Seafarers’ mission a beacon for crews

United Seafarers’ Mission Tauranga chaplain John Limrick. Photo: John Borren

The United Seafarers’ Mission Tauranga is providing small comforts for crews stuck at sea for months on end.

Three men from the mission have taken on the job of supporting seamen who must remain on-board when they dock at the Port of Tauranga.

Mission chaplain John Limrick and welfare officers Kevin McFetridge and Mark Hassett are the only people from the mission allowed on-board, and only one person can be a point of contact for a particular ship.

All ships are given a welcome pack, and the mission have set up an ordering system so shipmates can buy things without coming ashore.

Kevin, Mark and John provide a listening ear for those that need it, and link them to extra support services if required.

Prior to the Covid-19 pandemic, crews could freely disembark for shore leave. Now, it is only granted if all crew test negative for Covid and it has been at least 10 days since their last foreign contact. Until recently it was 14 days without foreign contact.

Ten to 14 days between ports is not a common occurrence, so the majority of seamen must remain on their ships.

The mission had at least 15,000 seafarers through its doors per year before the border restrictions came into force. So far this year there have been around 600.

Keeping positive

Engineer Jason Lauron from the Philippines was on shore leave in Tauranga, but had been on-board for four months before reaching New Zealand. His longest stint without shore leave is eight months.

He says before the pandemic you could be a tourist in different countries.

“In this pandemic, you sometimes feel depressed. Sometimes you’ll feel unhappy because every time you work on-board it’s normal, but if you can’t go ashore for a long time it’s a different feeling.”

Jason knows of people who have wanted to end their lives because they felt trapped on the ship.

He tries to give “positive energy” to his co-workers so they don’t feel alone or depressed.

A Yale University study in 2019 found a “significantly higher” prevalence of depression in seafarers: 25 per cent compared to six per cent in the general population.

The study found 17 per cent of seafarers have anxiety and 20 per cent have suicidal thoughts.

This has increased since the pandemic, and a World Maritime University study in 2020 found more than 40 per cent of participants experienced symptoms of depression while more than half reported symptoms of anxiety.

Life on-board

Kevin has been a welfare officer with the mission since September, and having not worked in the maritime industry before, he was shocked by how restrictive life is on-board a ship.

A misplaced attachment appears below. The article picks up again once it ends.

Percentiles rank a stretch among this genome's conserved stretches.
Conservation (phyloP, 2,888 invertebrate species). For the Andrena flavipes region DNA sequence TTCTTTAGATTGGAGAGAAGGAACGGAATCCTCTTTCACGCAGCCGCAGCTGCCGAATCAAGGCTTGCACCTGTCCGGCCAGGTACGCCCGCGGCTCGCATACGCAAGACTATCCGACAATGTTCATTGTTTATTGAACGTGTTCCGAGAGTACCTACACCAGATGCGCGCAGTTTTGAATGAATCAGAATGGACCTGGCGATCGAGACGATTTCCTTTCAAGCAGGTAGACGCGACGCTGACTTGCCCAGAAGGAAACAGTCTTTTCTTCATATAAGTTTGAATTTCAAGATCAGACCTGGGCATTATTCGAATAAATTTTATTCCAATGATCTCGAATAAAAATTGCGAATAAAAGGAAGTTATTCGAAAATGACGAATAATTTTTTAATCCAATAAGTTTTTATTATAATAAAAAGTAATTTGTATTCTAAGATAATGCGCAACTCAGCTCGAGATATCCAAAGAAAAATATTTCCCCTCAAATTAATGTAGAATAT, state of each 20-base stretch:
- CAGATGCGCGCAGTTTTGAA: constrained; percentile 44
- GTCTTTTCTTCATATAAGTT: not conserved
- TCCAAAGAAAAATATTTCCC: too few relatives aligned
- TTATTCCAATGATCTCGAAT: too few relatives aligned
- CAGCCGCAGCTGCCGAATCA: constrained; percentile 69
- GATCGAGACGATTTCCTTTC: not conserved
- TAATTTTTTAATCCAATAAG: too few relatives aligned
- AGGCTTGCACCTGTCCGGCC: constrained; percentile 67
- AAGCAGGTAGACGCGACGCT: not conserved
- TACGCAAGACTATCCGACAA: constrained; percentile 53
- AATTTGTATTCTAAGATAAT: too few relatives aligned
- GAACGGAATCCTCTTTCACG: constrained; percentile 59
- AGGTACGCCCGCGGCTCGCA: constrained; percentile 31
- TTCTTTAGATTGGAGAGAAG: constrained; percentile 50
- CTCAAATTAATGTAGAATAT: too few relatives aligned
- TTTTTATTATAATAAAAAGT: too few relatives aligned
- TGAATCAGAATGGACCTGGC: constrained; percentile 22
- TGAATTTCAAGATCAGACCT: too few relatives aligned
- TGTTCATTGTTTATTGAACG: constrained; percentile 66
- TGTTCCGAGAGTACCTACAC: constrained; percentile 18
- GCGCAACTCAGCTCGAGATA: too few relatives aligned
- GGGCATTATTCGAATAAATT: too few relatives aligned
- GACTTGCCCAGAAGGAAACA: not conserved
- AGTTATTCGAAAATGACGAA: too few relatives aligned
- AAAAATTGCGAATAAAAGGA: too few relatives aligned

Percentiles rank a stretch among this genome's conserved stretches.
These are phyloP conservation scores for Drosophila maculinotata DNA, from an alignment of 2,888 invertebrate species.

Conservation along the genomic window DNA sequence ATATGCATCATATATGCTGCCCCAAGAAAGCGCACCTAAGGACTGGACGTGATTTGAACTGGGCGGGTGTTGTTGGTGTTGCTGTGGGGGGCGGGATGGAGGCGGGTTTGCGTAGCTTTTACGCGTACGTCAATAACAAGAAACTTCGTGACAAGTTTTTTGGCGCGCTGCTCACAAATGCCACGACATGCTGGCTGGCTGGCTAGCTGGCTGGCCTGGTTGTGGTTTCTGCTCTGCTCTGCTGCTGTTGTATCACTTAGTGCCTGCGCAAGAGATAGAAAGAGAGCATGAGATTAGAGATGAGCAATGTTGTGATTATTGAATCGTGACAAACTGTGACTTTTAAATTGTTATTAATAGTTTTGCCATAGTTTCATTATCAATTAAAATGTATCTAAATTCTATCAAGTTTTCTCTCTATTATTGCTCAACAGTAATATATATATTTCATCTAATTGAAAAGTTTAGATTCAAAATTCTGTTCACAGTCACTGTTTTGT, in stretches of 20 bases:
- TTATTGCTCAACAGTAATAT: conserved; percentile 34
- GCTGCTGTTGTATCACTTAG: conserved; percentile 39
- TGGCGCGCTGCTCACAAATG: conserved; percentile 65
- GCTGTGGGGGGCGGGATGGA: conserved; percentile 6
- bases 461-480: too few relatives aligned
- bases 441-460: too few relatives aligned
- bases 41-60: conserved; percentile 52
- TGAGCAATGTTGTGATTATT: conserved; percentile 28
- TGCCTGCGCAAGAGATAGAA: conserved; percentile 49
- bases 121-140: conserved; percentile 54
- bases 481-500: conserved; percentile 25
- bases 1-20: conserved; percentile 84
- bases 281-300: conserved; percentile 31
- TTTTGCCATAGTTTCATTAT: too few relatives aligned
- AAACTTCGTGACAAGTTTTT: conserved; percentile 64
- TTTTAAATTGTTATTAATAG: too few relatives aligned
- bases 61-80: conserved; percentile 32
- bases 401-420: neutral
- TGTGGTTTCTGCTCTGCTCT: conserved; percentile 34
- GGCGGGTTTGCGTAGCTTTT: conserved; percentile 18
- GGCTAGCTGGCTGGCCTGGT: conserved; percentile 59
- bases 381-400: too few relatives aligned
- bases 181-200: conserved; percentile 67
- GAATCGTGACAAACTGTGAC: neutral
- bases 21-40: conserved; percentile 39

“It’s very prison like,” says Kevin.

“You can’t ring home on the ocean. You’re just at the peril of the ocean, so it can be pretty daunting.”

Chaplain John knows all too well what seafarers are facing and how they feel. Before Kevin and Mark started in September, he was the only support person allowed on the ships after border restrictions were put in place early last year.

John was working up to 60 hours a week and some weeks “nearly killed him”, but he did it because the “hidden workforce” on ships need help.

Some of the seafarers are facing up to 18 months on a ship without shore leave or the chance of returning home because Covid has created difficulties when changing crews, with only certain countries allowing workers to disembark.

John says more work needs to be done by the industry to allow for more frequent crew changes.

“So people can get jobs, and people can get back to some sort of normality.”


Spreading cheer

The mission team busily prepare orders of chocolate, food, electronics, toiletries and gifts for loved ones at home, to deliver to the ships once they reach port.

As well as delivering the welcome pack and orders, they’ll attempt to help with any requests and have also delivered McDonald’s, pizzas and local delicacies.

Mark says one crew was ecstatic to get a McDonald’s delivered.

“It’s small things, but it’s what lifts the mind, their spirits are lifted,” says Mark.

One of the quirkiest requests was for fresh pigs’ ears for a special feast, but because the majority are dried for dog treats they were unable to deliver.

Tauranga mission manager Murray Smith buys hundreds of blocks of chocolate each week, which raises a lot of questions at the supermarket.

He says when he explains to people what it’s for, they’re blown away.

“The general public really doesn’t understand what seafarers are going through,” says Murray.

“With limited shore leave, they’re literally being imprisoned on their ships for months at a time.”

This mission is also putting together 450 Christmas packs filled with chocolate, calendars and fridge magnets to bring a bit of cheer to those spending Christmas Day at sea.


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